January 25, 2020
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    New Zealand volcano: Five dead and eight missing with 'no signs of life'

    December 10, 2019

    New Zealand PM Jacinda Ardern has said there were no signs of life on White Island following a volcanic eruption.She said the focus was now "on recovery" and "to return loved ones", once the island was safe.Thirteen people are presumed to have died, five of those are confirmed dead and eight are still missing on the island.The volcano erupted on Monday as tourists were visiting the popular attraction.Thirty-four people survived, with most of them still receiving treatment in hospital.Among those hit by the eruption are people from New Zealand, Australia, Germany, China, Malaysia, the US and the UK, according to police."To those who have lost or are missing family and friends, we share in your unfathomable grief in this moment at time and in your sorrow," Prime Minister Ardern said.
    Reconnaissance flights were able to reach White Island on Tuesday morning She said reconnaissance flights landed on the island but saw no signs of life. "The helicopter pilot, as I understand, physically moved around the island rather than just an aerial survey and did so for some time and so brought back that report that unfortunately there were no signs of life."Police deputy commissioner John Tims said police would commence a criminal investigation into the "death and injuries" on White Island.
    Visitors from several countries as well as locals are among the missing and injured.Police said a total of 47 people had been on the island when the disaster happened on Monday afternoon local time.They were 24 visitors from Australia, nine from the US, five from New Zealand, four from Germany, two from China and one person from Malaysia.The first victim to be identified is tour guide Hayden Marshall-Inman, a local of nearby town Whakatane, who according to New Zealand media has been named by his brother on Facebook.Another tour guide from New Zealand, 24-year old Tipene Maangi, is among the missing with his family telling media he had been called in on his day off.Two British women were among those receiving treatment, said the UK High Commissioner to New Zealand, Laura Clarke.
    There was still smoke above White Island on Tuesday morningAustralian Prime Minister Scott Morrison said he "feared" three of the five confirmed dead were Australian.Mr Morrison said that 24 Australians were on board a cruise ship exploring the island in the Bay of Plenty when the volcano erupted. Of those, 13 people had been hospitalised and 11 were unaccounted for, he said."This is a terrible tragedy, a time of great innocence and joy interrupted by the horror of that eruption," Mr Morrison told reporters in Sydney.Ms Ardern acknowledged the apparently high number of Australian victims."Can I say to our Australian family, there are no two countries closer and we are devastated at what has happened here and particularly want to acknowledge those from Australia who have been caught up in this horrific, horrific incident," she said.A web page has been set up by the New Zealand Red Cross for families to register missing loved ones.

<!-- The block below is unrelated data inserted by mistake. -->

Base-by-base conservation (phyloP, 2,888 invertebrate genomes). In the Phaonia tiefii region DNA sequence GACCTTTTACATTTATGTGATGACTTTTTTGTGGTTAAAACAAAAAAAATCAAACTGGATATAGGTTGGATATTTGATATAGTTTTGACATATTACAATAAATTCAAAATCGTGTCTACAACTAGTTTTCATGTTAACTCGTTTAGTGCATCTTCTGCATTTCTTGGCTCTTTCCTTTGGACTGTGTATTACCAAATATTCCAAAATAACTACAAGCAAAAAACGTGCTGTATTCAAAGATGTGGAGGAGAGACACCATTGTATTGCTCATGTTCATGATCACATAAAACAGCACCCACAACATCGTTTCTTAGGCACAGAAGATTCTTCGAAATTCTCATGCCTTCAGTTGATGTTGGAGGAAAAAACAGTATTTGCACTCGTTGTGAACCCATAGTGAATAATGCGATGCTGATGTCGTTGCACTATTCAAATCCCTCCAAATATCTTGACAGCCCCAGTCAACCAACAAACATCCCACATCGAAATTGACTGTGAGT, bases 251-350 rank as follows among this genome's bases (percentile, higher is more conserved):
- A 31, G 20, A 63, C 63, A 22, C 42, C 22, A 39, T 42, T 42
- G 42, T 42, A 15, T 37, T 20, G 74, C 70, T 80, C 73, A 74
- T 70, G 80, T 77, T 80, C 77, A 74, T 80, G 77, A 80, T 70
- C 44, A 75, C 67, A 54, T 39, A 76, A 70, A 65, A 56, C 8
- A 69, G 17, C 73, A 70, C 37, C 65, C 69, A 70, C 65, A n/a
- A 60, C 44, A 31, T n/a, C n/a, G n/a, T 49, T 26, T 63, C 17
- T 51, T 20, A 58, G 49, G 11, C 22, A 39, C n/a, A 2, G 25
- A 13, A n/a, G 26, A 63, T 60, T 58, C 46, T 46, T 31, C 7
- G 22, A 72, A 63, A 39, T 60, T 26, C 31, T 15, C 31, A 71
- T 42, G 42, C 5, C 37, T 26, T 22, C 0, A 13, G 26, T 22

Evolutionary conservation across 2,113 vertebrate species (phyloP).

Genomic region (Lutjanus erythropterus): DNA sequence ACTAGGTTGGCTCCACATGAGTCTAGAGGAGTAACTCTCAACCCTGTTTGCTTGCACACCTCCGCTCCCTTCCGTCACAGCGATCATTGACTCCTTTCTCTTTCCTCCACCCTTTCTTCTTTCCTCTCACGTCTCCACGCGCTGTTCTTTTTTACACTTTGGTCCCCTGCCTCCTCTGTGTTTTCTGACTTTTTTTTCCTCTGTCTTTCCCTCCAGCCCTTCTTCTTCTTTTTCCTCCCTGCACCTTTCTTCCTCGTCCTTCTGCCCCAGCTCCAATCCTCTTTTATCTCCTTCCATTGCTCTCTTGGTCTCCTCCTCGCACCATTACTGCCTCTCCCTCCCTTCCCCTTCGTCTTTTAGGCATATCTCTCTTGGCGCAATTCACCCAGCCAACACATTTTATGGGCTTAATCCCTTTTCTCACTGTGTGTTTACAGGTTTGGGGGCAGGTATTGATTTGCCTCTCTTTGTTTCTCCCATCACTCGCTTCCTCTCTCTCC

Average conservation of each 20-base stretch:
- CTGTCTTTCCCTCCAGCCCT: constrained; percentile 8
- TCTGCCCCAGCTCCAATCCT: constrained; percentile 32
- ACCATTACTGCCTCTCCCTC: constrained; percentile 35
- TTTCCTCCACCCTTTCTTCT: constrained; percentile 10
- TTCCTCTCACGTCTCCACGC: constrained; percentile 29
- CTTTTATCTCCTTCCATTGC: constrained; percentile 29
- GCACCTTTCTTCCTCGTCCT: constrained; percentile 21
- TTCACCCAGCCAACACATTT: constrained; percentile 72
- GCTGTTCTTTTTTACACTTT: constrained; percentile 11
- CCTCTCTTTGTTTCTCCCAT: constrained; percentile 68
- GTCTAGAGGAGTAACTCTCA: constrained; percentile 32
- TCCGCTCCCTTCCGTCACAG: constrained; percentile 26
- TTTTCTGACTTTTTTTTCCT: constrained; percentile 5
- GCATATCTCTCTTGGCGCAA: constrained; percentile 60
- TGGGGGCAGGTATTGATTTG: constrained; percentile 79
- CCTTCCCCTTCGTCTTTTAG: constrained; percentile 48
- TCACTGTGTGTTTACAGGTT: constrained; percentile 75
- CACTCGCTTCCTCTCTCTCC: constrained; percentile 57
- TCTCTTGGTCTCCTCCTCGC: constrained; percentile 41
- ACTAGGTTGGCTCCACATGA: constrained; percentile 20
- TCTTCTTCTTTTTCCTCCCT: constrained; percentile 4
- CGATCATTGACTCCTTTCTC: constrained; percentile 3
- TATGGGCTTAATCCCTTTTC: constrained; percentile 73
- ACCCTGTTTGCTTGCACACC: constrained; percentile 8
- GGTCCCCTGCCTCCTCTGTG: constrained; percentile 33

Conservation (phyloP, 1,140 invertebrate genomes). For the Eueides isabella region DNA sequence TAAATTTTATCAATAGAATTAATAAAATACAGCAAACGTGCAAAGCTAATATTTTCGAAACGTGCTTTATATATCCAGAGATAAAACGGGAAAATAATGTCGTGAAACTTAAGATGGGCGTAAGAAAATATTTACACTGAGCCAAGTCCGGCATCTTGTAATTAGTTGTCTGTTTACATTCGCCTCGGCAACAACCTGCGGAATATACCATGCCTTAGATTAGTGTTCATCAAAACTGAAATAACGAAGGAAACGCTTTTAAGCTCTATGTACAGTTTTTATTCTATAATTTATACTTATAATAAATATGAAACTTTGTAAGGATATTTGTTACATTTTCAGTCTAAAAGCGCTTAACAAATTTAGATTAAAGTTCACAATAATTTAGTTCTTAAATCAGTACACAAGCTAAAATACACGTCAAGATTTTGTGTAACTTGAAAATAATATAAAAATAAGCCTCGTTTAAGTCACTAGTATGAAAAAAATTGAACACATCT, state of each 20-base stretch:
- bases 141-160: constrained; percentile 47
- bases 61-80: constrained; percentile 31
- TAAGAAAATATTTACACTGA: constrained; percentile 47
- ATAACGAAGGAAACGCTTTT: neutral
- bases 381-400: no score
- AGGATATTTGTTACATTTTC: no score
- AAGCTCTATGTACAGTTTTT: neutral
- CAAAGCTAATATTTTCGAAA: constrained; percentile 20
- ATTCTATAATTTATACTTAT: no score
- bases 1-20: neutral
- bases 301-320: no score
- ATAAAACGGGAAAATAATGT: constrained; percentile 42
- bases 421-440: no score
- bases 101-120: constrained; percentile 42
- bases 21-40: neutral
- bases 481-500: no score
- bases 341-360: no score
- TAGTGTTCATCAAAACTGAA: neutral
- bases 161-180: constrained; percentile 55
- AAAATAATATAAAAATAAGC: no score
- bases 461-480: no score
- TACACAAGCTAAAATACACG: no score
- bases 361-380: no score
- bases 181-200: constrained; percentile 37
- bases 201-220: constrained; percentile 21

White Island, also called Whakaari, is the country's most active volcano. Despite that, the privately owned island is a tourist destination with frequent day tours and scenic flights available.The volcano erupted in two explosions in quick succession at around 14:11 (01:11 GMT) on Monday, sending up a thick plume of ash and smoke.A live feed from the volcano showed several visitors inside the crater before the stream went dark.According to Ms Ardern, there were two groups on the island at the time, "those who were able to be evacuated and those who were close to the eruption".Some survivors were rescued by boat in the immediate aftermath of the explosion, but police said it was too dangerous to mount a rescue operation.But later private helicopter rescue missions picked up several people from the island.Speaking on Tuesday morning, Prime Minister Ardern paid tribute to helicopter crews who had flown to the island on Monday to bring people out despite the dangers.I want to acknowledge the courageous decision made by first responders and those pilots who in their immediate rescue efforts made an incredibly brave decision under extraordinarily dangerous circumstances in an attempt to get people out," she said.Since then, emergency services have been unable to search the area because of dangerous conditions, with plumes of smoke and ash continuing to rise above the volcano on Tuesday.

    Here's what you may have missed
    If you're just tuning in to our coverage now, here are some things you may have missed:

    A criminal investigation has been launched into the death and injuries on White Island
    Five people have died and eight are still missing, but police say it is unlikely they have survived